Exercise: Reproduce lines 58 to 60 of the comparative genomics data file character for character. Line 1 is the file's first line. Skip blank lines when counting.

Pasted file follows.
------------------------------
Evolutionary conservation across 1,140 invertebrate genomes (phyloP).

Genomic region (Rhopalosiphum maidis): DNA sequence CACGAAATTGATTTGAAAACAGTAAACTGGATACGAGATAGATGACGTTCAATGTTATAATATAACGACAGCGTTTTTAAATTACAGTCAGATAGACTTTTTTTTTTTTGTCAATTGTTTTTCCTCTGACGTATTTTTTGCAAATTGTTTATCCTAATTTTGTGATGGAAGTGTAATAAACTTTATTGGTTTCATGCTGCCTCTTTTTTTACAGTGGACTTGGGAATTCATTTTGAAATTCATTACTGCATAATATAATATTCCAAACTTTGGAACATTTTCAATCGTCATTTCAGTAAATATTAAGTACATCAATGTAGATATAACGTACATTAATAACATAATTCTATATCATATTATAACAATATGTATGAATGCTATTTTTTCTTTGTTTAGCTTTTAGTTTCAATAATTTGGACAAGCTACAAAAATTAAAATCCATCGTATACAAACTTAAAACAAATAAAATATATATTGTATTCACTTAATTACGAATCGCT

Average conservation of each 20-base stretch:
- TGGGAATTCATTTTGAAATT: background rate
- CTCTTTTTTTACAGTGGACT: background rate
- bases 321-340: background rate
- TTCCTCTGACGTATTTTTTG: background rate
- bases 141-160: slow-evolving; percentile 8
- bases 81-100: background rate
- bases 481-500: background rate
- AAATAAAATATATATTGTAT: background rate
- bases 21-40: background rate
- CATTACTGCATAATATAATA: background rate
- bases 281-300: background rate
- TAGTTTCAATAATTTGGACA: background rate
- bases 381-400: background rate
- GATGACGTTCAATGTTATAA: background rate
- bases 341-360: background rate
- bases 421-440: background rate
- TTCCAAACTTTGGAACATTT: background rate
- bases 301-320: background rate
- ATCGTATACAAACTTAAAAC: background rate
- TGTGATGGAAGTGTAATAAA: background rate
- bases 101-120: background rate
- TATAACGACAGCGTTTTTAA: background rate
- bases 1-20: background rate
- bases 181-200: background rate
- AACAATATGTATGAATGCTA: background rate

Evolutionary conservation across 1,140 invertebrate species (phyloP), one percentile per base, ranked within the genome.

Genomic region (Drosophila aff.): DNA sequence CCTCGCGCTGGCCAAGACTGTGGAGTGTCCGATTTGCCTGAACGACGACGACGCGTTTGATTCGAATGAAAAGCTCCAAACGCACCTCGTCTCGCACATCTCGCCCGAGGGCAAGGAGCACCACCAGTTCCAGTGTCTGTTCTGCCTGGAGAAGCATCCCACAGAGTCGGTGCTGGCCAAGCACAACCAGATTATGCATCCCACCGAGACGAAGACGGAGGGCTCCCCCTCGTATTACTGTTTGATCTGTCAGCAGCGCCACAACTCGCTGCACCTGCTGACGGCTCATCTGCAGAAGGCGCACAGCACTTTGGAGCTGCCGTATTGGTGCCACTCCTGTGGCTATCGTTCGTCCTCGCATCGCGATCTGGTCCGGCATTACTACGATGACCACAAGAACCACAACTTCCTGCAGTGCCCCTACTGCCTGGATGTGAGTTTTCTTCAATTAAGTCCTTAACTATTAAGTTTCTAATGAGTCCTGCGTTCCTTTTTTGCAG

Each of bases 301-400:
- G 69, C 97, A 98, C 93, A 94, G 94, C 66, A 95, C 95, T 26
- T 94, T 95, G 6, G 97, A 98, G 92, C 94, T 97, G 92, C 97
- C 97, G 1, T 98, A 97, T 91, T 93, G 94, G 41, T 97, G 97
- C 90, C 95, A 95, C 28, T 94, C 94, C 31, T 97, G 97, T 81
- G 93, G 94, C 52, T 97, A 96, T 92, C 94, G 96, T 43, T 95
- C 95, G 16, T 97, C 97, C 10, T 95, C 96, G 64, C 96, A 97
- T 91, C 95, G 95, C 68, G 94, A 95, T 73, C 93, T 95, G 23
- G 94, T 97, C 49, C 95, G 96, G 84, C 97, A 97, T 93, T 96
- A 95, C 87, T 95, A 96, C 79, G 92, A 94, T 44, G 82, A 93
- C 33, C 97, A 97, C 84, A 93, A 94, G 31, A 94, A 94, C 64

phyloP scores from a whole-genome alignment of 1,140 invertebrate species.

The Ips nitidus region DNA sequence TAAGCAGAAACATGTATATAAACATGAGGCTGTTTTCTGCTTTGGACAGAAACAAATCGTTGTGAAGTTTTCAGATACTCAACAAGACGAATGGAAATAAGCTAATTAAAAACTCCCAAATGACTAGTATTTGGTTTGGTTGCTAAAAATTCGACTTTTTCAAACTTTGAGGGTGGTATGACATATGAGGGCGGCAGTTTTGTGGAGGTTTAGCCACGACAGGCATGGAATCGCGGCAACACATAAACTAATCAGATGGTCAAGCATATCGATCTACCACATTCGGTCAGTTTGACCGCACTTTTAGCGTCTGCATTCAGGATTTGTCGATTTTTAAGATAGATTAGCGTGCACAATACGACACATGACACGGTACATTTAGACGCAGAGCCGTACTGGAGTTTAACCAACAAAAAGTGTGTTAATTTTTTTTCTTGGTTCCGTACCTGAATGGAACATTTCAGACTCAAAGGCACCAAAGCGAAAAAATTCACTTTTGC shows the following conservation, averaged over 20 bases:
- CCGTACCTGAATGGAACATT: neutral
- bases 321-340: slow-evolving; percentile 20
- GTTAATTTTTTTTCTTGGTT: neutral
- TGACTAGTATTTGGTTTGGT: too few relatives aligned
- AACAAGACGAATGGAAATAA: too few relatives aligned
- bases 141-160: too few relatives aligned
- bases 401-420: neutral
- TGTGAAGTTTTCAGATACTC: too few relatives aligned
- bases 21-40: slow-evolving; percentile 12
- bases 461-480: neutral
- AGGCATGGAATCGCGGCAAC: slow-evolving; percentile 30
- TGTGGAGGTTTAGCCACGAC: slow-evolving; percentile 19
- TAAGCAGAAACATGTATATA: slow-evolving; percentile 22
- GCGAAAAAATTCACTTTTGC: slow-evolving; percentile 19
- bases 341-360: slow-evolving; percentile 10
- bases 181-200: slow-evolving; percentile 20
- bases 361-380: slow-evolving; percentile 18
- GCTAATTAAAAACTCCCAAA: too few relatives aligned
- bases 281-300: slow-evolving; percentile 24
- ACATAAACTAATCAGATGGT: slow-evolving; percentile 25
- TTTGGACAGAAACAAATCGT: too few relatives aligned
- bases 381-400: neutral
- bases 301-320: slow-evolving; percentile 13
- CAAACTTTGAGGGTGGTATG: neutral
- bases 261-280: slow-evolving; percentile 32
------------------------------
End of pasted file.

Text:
- bases 341-360: slow-evolving; percentile 10
- bases 181-200: slow-evolving; percentile 20
- bases 361-380: slow-evolving; percentile 18